In Africa, less than eight countries provide subsidised testing and treatment for viral hepatitis
Hepatitis B and C cause 1.1 million deaths and 3 million new infections every year, respectively, according to the World Health Organization (WHO). But diagnosis and treatment remain low.
Only 10 per cent people with chronic hepatitis B infection are diagnosed and 22 per cent receive treatment. For hepatitis C infection, 21 per cent are diagnosed and 62 per cent receive treatment.
Viral hepatitis affects the poor and displaced people disproportionately, the WHO report published on May 20, 2021 said. “Injecting drug use is a major contributor to the number of people newly infected with hepatitis C globally.”
Global targets aim to reduce new hepatitis B and C infections by 30 per cent through 2020 and 90 per cent through 2030. Around 1.5 million people were newly infected with chronic hepatitis B and 1.5 million with chronic hepatitis C, according to new estimates for 2019.
New chronic infections from hepatitis B have declined due to increasing coverage of the highly effective hepatitis B vaccine among infants, the report mentioned. “Globally, 85 per cent of all infants had received the recommended three doses of the hepatitis B vaccine in 2019, up from 30 per cent in 2000.”
The vaccination coverage has achieved the global health sector target to reduce hepatitis B surface antigen prevalence to less than 1 per cent among children younger than five years by 2020, WHO said. But still major gaps remain in regions such as sub-Saharan Africa and southeast Asia, it highlighted.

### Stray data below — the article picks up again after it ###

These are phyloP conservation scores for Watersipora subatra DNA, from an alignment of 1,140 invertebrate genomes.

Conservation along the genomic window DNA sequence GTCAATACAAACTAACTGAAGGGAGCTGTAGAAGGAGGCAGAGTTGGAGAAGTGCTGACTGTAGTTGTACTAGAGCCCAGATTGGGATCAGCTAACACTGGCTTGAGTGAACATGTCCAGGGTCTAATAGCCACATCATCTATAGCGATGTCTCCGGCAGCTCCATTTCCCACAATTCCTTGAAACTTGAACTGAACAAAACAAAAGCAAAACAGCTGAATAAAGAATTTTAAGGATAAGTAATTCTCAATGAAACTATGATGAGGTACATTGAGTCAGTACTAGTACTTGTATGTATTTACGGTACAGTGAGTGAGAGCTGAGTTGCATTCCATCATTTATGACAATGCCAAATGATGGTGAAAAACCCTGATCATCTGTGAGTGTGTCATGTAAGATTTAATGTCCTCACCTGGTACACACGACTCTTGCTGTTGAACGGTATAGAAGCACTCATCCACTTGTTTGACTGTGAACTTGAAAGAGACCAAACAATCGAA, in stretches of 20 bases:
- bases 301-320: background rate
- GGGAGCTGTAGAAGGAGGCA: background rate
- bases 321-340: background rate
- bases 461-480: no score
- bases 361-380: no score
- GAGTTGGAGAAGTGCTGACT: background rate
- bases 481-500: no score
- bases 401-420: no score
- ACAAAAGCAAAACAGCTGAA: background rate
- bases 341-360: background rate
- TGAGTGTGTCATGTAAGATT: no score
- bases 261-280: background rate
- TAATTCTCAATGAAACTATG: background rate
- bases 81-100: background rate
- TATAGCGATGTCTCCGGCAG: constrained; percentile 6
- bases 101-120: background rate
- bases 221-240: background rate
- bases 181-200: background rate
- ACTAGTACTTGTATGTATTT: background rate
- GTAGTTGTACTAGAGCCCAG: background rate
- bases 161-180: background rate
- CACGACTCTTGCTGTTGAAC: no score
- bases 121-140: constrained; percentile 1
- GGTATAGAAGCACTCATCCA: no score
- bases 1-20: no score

WHO said in the report:
The 10-fold scale up of hepatitis C treatment has led to a stabilisation of mortality for the first time, although the annual number of people acquiring hepatitis C infection (1.5 million) and dying from this (290,000)remain unacceptably high.
In Africa, access to viral hepatitis diagnosis and treatment is still limited, including among populations most severely affected. Hepatitis reporting has improved significantly in the continent but major gaps remain, the report mentioned.
The gaps are most acute for key populations such as men who have sex with men, people who inject drugs, sex workers, transgender people and people in prisons, the health agency highlighted.
There are major gaps in hepatitis testing and treatment with less than eight countries providing subsidised testing and treatment for viral hepatitis, according to the report. “Uganda has started free nationwide hepatitis B treatment, and Rwanda is providing free treatment for both hepatitis B and C.”
WHO suggested the following steps to address the gaps by 2030:
In Egypt, universal access to treatment has resulted in declining mortality and incidence, said the report. The country has initiated support for planning towards eliminating viral hepatitis in sub-Saharan African countries, it added.
In Africa, 28 countries had national hepatitis strategic plans in 2018, WHO said.
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